“I know what you’re doing here,” a gaunt man with bushy eyebrows barked at me, his white van slowing to keep time with my stride down the dirt road. I glanced at his equally disapproving, but healthier looking wife and then checked the red-tailed hawk on my glove. The hawk was unperturbed, ripping at her tyring, which was good, because I was tense.
“I’m not sure what you mean,” I said, although I knew whatever he meant it wouldn’t be flattering.
“Ever since we started seeing you here, all of the quail have disappeared from our yard. We live over there,” he motioned. I stopped walking and sighed. I supposed a red-tailed hawk could catch a quail if she really tried; she could catch just about anything if she really tried, but the bane to quail always has been the Cooper’s hawk. I’d never caught a quail with a hawk in my life. “We don’t want you coming here anymore,” he said.
“Do you own this land, Sir?” I asked this, but I knew the answer. I had seen the phone number on the “For Sale” sign and the area code was out of state. The property, choked with Lantana, adjacent to the shell of what had been a bowling alley and edging a little pond was a haven to cottontail and swamp rabbits. It was the best place, the only place I had found near my home in Florida to hunt rabbits with the hawk and I wasn’t giving it up. The man didn’t answer me, so I continued. “My hawk doesn’t catch quail.” I adjusted the rabbit leg she was eating and the wife wrinkled her nose.
“I saw your hawk in my yard. It’s dangerous and I don’t want it near our dog.”
I nodded. It had been a long hard week that even the night’s hunt hadn’t made better. I pointed to Syd’s anklets and jesses, “Did you see any leather around its legs, like this?”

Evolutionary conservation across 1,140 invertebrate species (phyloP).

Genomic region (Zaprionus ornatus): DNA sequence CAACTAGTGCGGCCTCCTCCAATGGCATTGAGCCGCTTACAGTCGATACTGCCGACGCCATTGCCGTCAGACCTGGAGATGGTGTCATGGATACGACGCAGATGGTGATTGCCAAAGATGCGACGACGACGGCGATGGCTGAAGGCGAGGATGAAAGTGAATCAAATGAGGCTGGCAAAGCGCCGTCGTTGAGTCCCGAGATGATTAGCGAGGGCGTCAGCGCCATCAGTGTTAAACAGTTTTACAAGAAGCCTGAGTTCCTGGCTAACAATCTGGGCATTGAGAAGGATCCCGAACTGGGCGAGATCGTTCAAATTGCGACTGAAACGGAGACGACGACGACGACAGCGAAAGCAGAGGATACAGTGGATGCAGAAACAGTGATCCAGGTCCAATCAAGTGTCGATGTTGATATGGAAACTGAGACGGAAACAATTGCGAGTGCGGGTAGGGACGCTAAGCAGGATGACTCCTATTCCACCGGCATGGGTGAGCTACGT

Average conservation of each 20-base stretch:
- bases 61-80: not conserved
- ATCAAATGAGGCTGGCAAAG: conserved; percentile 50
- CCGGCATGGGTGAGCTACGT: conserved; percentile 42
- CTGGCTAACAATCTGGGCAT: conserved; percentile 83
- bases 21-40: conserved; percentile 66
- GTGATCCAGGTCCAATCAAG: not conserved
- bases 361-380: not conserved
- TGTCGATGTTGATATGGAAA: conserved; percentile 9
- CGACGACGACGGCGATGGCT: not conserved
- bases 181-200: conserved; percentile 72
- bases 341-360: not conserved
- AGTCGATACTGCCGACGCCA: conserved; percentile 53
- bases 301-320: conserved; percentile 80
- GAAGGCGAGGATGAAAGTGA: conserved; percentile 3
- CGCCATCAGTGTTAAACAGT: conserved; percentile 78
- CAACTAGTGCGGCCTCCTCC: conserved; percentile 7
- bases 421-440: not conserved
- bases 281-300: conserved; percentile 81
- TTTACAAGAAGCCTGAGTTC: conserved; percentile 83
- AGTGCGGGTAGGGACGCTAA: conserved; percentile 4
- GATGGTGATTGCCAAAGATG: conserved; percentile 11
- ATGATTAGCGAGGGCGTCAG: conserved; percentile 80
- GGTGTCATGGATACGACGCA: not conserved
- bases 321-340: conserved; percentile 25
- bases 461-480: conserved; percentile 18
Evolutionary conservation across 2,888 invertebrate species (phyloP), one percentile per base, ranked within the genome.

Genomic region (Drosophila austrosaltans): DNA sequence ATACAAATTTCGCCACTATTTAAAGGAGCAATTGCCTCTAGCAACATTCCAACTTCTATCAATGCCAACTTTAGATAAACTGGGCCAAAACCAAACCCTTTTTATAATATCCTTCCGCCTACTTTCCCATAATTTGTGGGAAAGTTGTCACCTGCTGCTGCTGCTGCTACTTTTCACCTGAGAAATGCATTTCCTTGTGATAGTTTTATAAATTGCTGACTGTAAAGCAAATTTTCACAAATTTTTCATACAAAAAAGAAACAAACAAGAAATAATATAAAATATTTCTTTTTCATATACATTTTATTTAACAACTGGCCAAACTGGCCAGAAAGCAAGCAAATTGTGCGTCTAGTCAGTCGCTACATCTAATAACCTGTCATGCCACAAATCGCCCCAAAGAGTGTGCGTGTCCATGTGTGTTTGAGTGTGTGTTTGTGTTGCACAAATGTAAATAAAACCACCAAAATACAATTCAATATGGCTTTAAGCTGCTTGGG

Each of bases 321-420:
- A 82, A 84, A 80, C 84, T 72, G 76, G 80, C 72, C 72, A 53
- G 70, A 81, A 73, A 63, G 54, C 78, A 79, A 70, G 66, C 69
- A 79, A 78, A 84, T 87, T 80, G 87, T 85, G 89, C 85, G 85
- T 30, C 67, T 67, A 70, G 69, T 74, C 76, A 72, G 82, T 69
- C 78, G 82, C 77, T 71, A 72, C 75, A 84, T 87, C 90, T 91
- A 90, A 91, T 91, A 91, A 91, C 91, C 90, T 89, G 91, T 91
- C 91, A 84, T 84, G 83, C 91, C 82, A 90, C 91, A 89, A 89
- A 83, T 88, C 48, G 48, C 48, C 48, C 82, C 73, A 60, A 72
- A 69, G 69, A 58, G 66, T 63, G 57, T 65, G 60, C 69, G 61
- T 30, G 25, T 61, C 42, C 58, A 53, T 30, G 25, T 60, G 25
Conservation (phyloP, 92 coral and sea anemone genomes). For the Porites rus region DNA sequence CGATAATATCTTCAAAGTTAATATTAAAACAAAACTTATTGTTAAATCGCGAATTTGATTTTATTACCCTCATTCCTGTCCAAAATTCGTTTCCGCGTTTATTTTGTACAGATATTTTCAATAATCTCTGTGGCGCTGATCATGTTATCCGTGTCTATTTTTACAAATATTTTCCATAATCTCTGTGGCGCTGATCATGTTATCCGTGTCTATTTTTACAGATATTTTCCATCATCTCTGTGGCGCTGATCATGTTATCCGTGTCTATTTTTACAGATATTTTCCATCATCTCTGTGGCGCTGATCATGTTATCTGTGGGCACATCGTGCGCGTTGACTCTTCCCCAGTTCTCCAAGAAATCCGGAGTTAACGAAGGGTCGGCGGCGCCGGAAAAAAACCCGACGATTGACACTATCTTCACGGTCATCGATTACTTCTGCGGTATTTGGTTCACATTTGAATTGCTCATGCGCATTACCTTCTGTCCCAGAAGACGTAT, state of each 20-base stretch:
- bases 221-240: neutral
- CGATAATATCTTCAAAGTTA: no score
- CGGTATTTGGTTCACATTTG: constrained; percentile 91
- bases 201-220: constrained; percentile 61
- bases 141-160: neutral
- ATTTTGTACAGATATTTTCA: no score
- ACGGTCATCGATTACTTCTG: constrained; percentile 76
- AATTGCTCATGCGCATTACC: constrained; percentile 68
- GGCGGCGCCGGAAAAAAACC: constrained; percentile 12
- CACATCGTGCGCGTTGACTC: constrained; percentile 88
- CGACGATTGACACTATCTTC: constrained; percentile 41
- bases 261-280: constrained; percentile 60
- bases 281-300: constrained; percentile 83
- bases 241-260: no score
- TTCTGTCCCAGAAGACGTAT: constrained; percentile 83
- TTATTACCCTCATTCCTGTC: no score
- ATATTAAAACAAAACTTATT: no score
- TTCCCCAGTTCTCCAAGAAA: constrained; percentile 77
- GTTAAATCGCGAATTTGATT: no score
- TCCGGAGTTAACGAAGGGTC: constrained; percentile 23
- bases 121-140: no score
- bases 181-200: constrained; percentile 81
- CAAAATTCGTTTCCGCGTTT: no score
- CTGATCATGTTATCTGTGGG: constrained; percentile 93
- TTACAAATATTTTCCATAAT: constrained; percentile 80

“I wouldn’t get that close,” he sniffed.
I flicked the bell on her bewit and it jingled like a sleigh. “Did you hear a bell?”
“No,” he said.
“Sir, can I show you something? Will you get out of your car?”
He looked at my hawk as if I might use her as a weapon, but his wife nudged him and he got out, carefully, suspiciously. And I thought to myself that my career in wildlife education was likely to be short lived, because I was barely keeping my tongue civil. Moments like this made my pulse burn with rage over fools and parents and tyrants. I pointed up and his gaze followed. Two red-tailed hawks soared in opposing circles, the preliminary motions of March romance.
“Could it have been one of them?” I asked.
The man nodded without taking his eyes off them. “Suppose,” he said, sounding uncertain, not of the answer, but of everything.
“Those aren’t mine,” I said, “They’re yours. Take good care of them.”
I loaded the truck and drove off, my last glimpse one of the human couple, backs arched, necks straining for a better view. I never saw them again.